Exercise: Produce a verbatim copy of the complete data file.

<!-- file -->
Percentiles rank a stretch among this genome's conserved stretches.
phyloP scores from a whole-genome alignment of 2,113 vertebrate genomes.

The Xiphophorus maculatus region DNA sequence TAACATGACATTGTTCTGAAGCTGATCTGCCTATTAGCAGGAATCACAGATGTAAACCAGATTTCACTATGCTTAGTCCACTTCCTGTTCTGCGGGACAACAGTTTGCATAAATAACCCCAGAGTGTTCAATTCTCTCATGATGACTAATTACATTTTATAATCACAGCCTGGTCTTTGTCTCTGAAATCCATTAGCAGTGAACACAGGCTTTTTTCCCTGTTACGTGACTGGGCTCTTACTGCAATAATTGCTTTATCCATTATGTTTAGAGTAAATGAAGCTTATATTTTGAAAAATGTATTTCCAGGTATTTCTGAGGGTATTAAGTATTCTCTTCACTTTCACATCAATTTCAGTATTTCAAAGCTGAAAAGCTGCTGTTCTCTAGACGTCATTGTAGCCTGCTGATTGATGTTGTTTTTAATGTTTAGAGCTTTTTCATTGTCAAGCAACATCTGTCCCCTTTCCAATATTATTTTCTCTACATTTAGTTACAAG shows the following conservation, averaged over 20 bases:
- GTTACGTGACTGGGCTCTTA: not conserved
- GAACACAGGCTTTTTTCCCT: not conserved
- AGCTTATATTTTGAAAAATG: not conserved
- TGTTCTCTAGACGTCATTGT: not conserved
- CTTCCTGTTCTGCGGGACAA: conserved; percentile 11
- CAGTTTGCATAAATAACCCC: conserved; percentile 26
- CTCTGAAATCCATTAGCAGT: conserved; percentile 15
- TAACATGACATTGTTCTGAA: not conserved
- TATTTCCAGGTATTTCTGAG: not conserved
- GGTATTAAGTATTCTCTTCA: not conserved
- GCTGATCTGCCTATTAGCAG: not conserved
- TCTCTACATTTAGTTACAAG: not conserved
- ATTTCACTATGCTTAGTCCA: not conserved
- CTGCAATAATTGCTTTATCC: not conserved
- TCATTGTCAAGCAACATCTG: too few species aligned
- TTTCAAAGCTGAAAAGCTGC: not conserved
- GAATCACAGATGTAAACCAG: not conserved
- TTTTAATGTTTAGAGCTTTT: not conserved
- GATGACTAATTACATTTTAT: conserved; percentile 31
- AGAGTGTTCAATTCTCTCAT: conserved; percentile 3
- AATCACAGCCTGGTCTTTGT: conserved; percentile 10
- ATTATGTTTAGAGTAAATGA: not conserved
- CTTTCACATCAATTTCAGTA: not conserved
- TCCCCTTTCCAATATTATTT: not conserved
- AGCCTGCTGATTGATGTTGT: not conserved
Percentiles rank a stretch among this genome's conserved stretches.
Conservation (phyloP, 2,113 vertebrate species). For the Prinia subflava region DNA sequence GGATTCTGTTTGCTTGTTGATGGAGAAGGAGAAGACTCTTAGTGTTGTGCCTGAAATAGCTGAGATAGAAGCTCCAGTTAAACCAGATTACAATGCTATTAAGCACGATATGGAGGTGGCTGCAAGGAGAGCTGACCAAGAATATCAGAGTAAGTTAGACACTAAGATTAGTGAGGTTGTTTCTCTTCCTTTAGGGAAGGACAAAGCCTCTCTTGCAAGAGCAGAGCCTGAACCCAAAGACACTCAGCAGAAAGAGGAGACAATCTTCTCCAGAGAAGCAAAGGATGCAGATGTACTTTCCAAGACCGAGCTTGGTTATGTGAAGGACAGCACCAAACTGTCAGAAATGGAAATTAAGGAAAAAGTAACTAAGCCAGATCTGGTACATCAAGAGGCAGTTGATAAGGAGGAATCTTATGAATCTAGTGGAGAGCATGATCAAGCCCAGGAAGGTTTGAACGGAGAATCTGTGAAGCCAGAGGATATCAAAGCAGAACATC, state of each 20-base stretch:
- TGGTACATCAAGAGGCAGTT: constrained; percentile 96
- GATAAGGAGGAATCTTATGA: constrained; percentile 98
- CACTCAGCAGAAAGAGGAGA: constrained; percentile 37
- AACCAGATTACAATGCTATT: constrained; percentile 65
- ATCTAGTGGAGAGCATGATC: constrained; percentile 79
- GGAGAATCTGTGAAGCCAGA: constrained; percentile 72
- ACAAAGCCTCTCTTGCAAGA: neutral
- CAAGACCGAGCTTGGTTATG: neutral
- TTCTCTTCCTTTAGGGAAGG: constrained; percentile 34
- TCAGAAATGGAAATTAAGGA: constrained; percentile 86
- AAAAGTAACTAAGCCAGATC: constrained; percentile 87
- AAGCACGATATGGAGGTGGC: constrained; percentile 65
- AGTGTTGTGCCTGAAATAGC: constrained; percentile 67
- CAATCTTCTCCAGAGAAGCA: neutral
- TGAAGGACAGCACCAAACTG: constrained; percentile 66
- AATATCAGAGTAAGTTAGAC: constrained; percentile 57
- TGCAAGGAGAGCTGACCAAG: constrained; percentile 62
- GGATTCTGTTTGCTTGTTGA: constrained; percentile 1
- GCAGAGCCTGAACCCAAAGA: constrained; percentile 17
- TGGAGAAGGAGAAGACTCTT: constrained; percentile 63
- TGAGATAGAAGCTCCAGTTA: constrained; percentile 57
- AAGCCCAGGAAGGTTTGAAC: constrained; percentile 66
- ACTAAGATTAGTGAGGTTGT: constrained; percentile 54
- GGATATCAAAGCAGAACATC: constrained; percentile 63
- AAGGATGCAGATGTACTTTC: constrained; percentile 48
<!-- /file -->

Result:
Percentiles rank a stretch among this genome's conserved stretches.
phyloP scores from a whole-genome alignment of 2,113 vertebrate genomes.

The Xiphophorus maculatus region DNA sequence TAACATGACATTGTTCTGAAGCTGATCTGCCTATTAGCAGGAATCACAGATGTAAACCAGATTTCACTATGCTTAGTCCACTTCCTGTTCTGCGGGACAACAGTTTGCATAAATAACCCCAGAGTGTTCAATTCTCTCATGATGACTAATTACATTTTATAATCACAGCCTGGTCTTTGTCTCTGAAATCCATTAGCAGTGAACACAGGCTTTTTTCCCTGTTACGTGACTGGGCTCTTACTGCAATAATTGCTTTATCCATTATGTTTAGAGTAAATGAAGCTTATATTTTGAAAAATGTATTTCCAGGTATTTCTGAGGGTATTAAGTATTCTCTTCACTTTCACATCAATTTCAGTATTTCAAAGCTGAAAAGCTGCTGTTCTCTAGACGTCATTGTAGCCTGCTGATTGATGTTGTTTTTAATGTTTAGAGCTTTTTCATTGTCAAGCAACATCTGTCCCCTTTCCAATATTATTTTCTCTACATTTAGTTACAAG shows the following conservation, averaged over 20 bases:
- GTTACGTGACTGGGCTCTTA: not conserved
- GAACACAGGCTTTTTTCCCT: not conserved
- AGCTTATATTTTGAAAAATG: not conserved
- TGTTCTCTAGACGTCATTGT: not conserved
- CTTCCTGTTCTGCGGGACAA: conserved; percentile 11
- CAGTTTGCATAAATAACCCC: conserved; percentile 26
- CTCTGAAATCCATTAGCAGT: conserved; percentile 15
- TAACATGACATTGTTCTGAA: not conserved
- TATTTCCAGGTATTTCTGAG: not conserved
- GGTATTAAGTATTCTCTTCA: not conserved
- GCTGATCTGCCTATTAGCAG: not conserved
- TCTCTACATTTAGTTACAAG: not conserved
- ATTTCACTATGCTTAGTCCA: not conserved
- CTGCAATAATTGCTTTATCC: not conserved
- TCATTGTCAAGCAACATCTG: too few species aligned
- TTTCAAAGCTGAAAAGCTGC: not conserved
- GAATCACAGATGTAAACCAG: not conserved
- TTTTAATGTTTAGAGCTTTT: not conserved
- GATGACTAATTACATTTTAT: conserved; percentile 31
- AGAGTGTTCAATTCTCTCAT: conserved; percentile 3
- AATCACAGCCTGGTCTTTGT: conserved; percentile 10
- ATTATGTTTAGAGTAAATGA: not conserved
- CTTTCACATCAATTTCAGTA: not conserved
- TCCCCTTTCCAATATTATTT: not conserved
- AGCCTGCTGATTGATGTTGT: not conserved
Percentiles rank a stretch among this genome's conserved stretches.
Conservation (phyloP, 2,113 vertebrate species). For the Prinia subflava region DNA sequence GGATTCTGTTTGCTTGTTGATGGAGAAGGAGAAGACTCTTAGTGTTGTGCCTGAAATAGCTGAGATAGAAGCTCCAGTTAAACCAGATTACAATGCTATTAAGCACGATATGGAGGTGGCTGCAAGGAGAGCTGACCAAGAATATCAGAGTAAGTTAGACACTAAGATTAGTGAGGTTGTTTCTCTTCCTTTAGGGAAGGACAAAGCCTCTCTTGCAAGAGCAGAGCCTGAACCCAAAGACACTCAGCAGAAAGAGGAGACAATCTTCTCCAGAGAAGCAAAGGATGCAGATGTACTTTCCAAGACCGAGCTTGGTTATGTGAAGGACAGCACCAAACTGTCAGAAATGGAAATTAAGGAAAAAGTAACTAAGCCAGATCTGGTACATCAAGAGGCAGTTGATAAGGAGGAATCTTATGAATCTAGTGGAGAGCATGATCAAGCCCAGGAAGGTTTGAACGGAGAATCTGTGAAGCCAGAGGATATCAAAGCAGAACATC, state of each 20-base stretch:
- TGGTACATCAAGAGGCAGTT: constrained; percentile 96
- GATAAGGAGGAATCTTATGA: constrained; percentile 98
- CACTCAGCAGAAAGAGGAGA: constrained; percentile 37
- AACCAGATTACAATGCTATT: constrained; percentile 65
- ATCTAGTGGAGAGCATGATC: constrained; percentile 79
- GGAGAATCTGTGAAGCCAGA: constrained; percentile 72
- ACAAAGCCTCTCTTGCAAGA: neutral
- CAAGACCGAGCTTGGTTATG: neutral
- TTCTCTTCCTTTAGGGAAGG: constrained; percentile 34
- TCAGAAATGGAAATTAAGGA: constrained; percentile 86
- AAAAGTAACTAAGCCAGATC: constrained; percentile 87
- AAGCACGATATGGAGGTGGC: constrained; percentile 65
- AGTGTTGTGCCTGAAATAGC: constrained; percentile 67
- CAATCTTCTCCAGAGAAGCA: neutral
- TGAAGGACAGCACCAAACTG: constrained; percentile 66
- AATATCAGAGTAAGTTAGAC: constrained; percentile 57
- TGCAAGGAGAGCTGACCAAG: constrained; percentile 62
- GGATTCTGTTTGCTTGTTGA: constrained; percentile 1
- GCAGAGCCTGAACCCAAAGA: constrained; percentile 17
- TGGAGAAGGAGAAGACTCTT: constrained; percentile 63
- TGAGATAGAAGCTCCAGTTA: constrained; percentile 57
- AAGCCCAGGAAGGTTTGAAC: constrained; percentile 66
- ACTAAGATTAGTGAGGTTGT: constrained; percentile 54
- GGATATCAAAGCAGAACATC: constrained; percentile 63
- AAGGATGCAGATGTACTTTC: constrained; percentile 48